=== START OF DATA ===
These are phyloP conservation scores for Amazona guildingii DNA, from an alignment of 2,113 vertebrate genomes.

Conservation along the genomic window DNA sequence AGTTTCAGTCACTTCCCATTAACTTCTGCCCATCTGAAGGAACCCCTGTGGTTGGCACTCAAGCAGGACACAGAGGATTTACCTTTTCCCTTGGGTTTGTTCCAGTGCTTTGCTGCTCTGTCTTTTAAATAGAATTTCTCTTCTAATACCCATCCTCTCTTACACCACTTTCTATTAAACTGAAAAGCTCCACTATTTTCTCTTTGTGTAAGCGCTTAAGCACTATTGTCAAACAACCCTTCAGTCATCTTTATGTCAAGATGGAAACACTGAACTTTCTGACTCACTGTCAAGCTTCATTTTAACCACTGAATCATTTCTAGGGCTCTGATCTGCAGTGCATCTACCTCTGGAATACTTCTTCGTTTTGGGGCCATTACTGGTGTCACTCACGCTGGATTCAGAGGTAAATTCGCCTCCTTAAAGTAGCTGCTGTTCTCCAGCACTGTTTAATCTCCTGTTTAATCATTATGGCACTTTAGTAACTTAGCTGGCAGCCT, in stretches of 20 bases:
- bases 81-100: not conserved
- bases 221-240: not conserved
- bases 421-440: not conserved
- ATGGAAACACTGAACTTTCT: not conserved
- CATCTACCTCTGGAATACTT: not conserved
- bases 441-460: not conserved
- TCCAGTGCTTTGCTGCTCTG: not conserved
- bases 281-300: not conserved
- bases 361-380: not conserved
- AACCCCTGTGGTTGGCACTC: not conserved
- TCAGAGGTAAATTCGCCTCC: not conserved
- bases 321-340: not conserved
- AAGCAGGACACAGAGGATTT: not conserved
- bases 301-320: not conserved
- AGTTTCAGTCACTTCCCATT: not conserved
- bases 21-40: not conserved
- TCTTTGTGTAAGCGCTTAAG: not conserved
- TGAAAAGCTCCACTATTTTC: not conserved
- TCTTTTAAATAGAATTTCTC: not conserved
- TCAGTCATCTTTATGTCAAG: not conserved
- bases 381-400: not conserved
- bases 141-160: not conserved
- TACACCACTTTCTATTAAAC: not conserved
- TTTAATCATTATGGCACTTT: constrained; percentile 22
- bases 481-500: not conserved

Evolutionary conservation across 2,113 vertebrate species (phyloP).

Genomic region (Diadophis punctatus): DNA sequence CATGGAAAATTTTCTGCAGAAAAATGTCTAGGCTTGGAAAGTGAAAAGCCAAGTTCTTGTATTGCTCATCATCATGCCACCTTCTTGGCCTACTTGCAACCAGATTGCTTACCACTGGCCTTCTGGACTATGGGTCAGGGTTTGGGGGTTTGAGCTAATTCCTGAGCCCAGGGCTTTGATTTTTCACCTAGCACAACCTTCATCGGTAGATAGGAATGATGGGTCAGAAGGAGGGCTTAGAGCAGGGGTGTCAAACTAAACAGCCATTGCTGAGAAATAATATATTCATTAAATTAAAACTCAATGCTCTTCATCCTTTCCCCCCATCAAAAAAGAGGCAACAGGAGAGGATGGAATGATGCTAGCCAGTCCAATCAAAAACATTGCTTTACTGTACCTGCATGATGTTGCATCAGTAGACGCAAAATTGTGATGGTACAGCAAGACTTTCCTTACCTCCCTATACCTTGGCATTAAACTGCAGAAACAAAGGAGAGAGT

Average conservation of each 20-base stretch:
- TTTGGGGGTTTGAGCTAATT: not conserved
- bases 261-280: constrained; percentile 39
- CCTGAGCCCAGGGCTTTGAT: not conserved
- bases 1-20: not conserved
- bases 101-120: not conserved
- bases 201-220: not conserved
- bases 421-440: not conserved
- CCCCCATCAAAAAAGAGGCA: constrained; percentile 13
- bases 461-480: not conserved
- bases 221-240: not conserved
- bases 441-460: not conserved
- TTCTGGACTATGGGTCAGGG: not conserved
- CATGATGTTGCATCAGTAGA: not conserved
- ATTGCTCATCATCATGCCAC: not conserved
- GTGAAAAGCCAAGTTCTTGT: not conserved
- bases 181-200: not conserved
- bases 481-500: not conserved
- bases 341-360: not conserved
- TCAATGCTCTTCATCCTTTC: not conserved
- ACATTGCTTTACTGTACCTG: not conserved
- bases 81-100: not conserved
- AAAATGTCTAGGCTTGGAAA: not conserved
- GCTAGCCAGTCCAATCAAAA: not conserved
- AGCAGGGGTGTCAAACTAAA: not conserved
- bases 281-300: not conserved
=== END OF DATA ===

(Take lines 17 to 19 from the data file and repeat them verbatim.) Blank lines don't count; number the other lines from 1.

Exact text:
- AGTTTCAGTCACTTCCCATT: not conserved
- bases 21-40: not conserved
- TCTTTGTGTAAGCGCTTAAG: not conserved